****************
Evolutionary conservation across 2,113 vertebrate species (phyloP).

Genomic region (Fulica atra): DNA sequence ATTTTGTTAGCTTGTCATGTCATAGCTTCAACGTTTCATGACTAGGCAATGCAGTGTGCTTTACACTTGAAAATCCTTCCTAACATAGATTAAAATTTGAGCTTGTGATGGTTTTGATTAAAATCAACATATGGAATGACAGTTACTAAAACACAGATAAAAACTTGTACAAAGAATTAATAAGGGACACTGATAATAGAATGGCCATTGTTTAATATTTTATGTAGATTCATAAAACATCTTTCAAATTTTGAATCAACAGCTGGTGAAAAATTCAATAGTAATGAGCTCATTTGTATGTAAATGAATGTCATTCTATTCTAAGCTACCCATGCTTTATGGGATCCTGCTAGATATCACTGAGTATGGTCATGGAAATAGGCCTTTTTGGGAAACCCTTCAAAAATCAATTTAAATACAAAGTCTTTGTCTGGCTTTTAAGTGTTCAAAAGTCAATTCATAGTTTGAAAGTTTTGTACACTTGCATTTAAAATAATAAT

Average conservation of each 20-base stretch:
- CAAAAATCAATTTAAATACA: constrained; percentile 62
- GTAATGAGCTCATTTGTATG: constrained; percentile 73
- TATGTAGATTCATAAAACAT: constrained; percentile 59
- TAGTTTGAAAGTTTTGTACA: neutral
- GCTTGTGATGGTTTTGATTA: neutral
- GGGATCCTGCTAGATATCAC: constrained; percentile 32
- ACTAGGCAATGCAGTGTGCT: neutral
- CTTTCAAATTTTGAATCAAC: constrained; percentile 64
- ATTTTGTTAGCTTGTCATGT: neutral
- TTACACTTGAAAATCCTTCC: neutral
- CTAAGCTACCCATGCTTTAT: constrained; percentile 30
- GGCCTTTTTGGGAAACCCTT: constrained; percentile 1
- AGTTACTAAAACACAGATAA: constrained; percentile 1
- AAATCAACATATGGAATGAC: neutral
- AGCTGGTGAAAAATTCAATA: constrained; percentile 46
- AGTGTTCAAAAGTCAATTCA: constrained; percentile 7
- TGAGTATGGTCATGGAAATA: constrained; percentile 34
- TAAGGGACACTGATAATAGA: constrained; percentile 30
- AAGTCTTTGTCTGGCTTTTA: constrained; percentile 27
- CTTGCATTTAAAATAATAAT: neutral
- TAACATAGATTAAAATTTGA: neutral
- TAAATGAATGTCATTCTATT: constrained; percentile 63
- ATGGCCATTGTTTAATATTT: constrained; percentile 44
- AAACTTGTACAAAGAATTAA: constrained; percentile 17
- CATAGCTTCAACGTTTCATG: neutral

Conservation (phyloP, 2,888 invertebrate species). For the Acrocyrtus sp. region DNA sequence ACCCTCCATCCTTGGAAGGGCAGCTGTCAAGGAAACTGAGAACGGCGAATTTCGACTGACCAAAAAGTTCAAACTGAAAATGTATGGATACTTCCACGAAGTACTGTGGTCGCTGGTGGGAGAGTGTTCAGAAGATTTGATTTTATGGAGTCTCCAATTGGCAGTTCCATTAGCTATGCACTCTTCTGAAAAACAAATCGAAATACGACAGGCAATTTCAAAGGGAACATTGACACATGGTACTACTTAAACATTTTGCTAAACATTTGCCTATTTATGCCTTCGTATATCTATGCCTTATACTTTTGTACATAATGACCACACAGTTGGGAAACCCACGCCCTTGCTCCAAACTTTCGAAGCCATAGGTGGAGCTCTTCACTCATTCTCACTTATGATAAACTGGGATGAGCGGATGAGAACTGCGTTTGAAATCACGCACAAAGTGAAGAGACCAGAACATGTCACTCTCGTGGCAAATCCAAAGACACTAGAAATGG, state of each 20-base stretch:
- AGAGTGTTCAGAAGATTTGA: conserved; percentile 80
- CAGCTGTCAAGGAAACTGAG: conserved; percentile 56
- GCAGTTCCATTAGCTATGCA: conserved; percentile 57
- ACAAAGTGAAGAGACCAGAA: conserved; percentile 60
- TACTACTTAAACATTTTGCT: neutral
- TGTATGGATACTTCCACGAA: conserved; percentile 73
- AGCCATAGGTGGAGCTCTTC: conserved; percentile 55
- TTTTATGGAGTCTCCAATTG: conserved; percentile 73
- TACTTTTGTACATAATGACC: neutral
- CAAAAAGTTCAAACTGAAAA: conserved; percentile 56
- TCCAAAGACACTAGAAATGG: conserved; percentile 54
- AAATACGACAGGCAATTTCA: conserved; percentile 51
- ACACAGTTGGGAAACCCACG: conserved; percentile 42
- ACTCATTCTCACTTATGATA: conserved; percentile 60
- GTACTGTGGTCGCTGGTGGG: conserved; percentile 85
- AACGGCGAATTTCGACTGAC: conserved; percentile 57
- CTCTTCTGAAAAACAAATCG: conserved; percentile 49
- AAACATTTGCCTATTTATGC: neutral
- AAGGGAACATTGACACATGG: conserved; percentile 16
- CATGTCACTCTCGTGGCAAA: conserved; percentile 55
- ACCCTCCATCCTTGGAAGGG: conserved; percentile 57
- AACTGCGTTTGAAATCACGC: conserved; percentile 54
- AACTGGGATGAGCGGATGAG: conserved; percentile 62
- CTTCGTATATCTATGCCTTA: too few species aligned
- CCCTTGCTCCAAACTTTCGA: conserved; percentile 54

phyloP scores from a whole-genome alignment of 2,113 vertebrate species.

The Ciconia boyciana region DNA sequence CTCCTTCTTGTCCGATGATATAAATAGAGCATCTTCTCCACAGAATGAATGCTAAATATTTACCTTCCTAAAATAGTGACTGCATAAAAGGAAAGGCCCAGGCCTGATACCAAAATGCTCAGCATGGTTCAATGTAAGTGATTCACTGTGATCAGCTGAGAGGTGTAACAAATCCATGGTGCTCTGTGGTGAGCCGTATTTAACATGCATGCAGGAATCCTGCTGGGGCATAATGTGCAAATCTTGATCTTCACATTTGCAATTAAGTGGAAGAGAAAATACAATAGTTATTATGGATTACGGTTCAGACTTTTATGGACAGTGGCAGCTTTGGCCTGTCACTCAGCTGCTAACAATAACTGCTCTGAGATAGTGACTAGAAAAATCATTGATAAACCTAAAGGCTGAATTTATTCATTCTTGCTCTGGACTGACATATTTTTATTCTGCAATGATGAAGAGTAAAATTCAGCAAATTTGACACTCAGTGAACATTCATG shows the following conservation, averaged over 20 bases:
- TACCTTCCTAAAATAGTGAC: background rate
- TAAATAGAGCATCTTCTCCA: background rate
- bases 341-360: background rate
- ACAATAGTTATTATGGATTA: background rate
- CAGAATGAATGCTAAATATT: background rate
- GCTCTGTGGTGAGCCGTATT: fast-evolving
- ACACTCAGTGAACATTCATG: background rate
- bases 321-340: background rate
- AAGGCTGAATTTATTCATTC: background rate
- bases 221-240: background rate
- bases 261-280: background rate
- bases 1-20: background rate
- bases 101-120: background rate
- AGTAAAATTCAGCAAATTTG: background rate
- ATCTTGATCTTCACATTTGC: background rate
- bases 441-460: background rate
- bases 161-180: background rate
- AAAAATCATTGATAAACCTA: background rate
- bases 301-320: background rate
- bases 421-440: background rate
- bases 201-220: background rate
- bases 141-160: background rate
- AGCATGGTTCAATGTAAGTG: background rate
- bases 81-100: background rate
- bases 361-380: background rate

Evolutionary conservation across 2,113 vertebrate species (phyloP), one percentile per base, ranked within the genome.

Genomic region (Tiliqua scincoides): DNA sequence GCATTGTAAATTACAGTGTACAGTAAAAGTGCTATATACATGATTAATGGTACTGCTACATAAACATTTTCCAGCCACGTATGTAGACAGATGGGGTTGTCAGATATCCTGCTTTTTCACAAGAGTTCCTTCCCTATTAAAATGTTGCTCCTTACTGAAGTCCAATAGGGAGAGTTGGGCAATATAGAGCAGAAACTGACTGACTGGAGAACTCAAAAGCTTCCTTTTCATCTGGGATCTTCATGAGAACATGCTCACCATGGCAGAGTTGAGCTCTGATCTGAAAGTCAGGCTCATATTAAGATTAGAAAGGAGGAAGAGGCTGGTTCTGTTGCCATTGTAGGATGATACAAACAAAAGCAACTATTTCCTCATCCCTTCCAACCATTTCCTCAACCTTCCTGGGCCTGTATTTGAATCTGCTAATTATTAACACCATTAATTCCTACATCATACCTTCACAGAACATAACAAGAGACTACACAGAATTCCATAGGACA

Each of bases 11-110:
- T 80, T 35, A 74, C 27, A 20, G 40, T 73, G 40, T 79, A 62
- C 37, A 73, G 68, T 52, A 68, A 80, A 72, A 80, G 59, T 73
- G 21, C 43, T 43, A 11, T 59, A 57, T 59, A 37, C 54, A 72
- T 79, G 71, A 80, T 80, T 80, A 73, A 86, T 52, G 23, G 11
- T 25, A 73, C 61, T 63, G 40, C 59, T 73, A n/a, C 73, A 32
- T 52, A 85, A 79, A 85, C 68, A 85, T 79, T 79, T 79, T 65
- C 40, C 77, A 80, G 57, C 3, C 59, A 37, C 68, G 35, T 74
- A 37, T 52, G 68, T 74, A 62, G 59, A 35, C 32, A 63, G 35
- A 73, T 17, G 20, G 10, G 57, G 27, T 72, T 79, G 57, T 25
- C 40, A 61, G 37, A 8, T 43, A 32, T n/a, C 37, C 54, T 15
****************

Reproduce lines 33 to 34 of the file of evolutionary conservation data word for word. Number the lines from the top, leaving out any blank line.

- ACAAAGTGAAGAGACCAGAA: conserved; percentile 60
- TACTACTTAAACATTTTGCT: neutral